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Widows of slain Civilian Joint Task Force members appeal to government for financial aid

24 November 2022
Reading time: 3 minutes

The widows of Civilian Joint Task Force (CJTF) members who died on the frontline have called on the Borno State government to provide them with food, healthcare and education for their children, saying they are poor and struggling to make ends meet.

Ya Gana Ibrahim, one of the widows, told RNI that her husband was a member of the CJTF and was killed in a bomb blast in the Kala-Balge Local Government Area of Borno State.

“My husband’s death was the worst thing that has ever happened to me in my life. I loved him dearly. I will never forget the pain and sorrow I went through when I was told he had died. The blast happened six years ago. Since then, I have had to take care of my seven children – their education, health and other needs – by doing small jobs, such as sweeping and washing dishes and doing domestic chores in other people’s houses. I also fry and sell soya beans and yams, I do some tailoring and rear chickens to sell eggs and the meat.

“Since my husband’s death I have not received any assistance either from the Borno State government or non-governmental organisations [NGOs]. I am finding it very difficult to look after my children. Each day is a struggle and I am suffering. I thank God that with the help of God-fearing people and philanthropists, all my seven children are going to school and I am very happy about it. And I would never send my children on to the streets to hawk. And I do not want to take them out of school because I know the value of education and I respect my children’s dignity and their future ambitions. That’s why I’m trying so hard to work as hard as I can to ensure that my children get a good education so that they will prosper in the future.”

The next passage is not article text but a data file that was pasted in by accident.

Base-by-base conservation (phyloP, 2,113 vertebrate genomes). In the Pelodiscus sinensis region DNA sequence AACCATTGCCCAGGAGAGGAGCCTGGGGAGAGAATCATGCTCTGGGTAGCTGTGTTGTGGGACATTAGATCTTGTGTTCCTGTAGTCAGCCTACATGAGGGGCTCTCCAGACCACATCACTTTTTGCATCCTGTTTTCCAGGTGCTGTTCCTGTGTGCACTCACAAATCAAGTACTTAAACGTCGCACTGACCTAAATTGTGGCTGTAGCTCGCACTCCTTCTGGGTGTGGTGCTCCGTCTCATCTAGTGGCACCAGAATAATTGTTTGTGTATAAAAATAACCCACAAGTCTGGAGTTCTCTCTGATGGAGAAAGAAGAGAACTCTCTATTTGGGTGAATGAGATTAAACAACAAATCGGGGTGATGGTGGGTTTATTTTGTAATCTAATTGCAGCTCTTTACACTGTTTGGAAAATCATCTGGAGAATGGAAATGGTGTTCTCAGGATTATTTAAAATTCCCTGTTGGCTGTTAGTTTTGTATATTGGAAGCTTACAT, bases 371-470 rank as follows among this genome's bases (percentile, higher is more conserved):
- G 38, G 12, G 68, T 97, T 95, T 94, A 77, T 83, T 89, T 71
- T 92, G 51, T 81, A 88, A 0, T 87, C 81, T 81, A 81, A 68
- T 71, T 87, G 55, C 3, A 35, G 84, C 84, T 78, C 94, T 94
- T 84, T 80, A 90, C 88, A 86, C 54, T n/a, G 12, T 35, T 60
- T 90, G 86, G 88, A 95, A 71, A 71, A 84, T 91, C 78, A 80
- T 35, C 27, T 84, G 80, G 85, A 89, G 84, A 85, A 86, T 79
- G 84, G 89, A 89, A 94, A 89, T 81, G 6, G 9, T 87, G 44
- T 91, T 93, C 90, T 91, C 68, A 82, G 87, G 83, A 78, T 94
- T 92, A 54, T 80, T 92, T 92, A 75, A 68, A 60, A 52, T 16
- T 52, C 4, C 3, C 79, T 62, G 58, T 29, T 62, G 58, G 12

Ibrahim said she desperately needed support from the government and humanitarian agencies.

“I need help so that I can feed them, educate them and keep them healthy.”

Ya Bintu M Gana told RNI that she lost her husband – also a member of the CJTF – in 2016.

“Since then, I have been struggling financially. Sometimes we are short of food and healthcare and education are very expensive. My husband was a secretary in the Lamisula unit of the CJTF in the Maiduguri Metropolitan Council (MMC) before he died. We had four children together. But, because of a lack of funds, our daughter, who is in secondary school, cannot write her final examinations because I do not have money for school fees. The others in her class wrote the exams last year and she is missing out badly.”

Gana said that even though she received some humanitarian aid from the Borno State government it was not enough to sustain the family.

“I am grateful to the government because they have enrolled two of my children in school. But my daughter cannot write her exams and one of my kids is not in school. I am pleading with the government to help us further. Since their father died on the battlefields, life has really been exceedingly difficult. Our husbands gave their lives to protect other people’s lives and property. They went head-to-head with insurgents. Now we – the widows and children – need the government’s help and protection so that we can live decent lives.”


Keywords: #Borno

About the author

Mbodou Hassane Moussa

Journaliste de formation et de profession. Passionné par l'écriture, le digital et les médias sociaux, ces derniers n'ont aucun secret pour lui. Il a embrassé très tôt l'univers des médias et de la Communication. Titulaire d'une Licence en journalisme et d'un Master en Management des projets, Mbodou Hassan Moussa est éditeur Web du journal en ligne Toumaï Web Médias. Aujourd'hui, il est devenu Webmaster à la Radio Ndarason internationale et collabore à la réalisation du journal en langue française et dialecte Kanembou.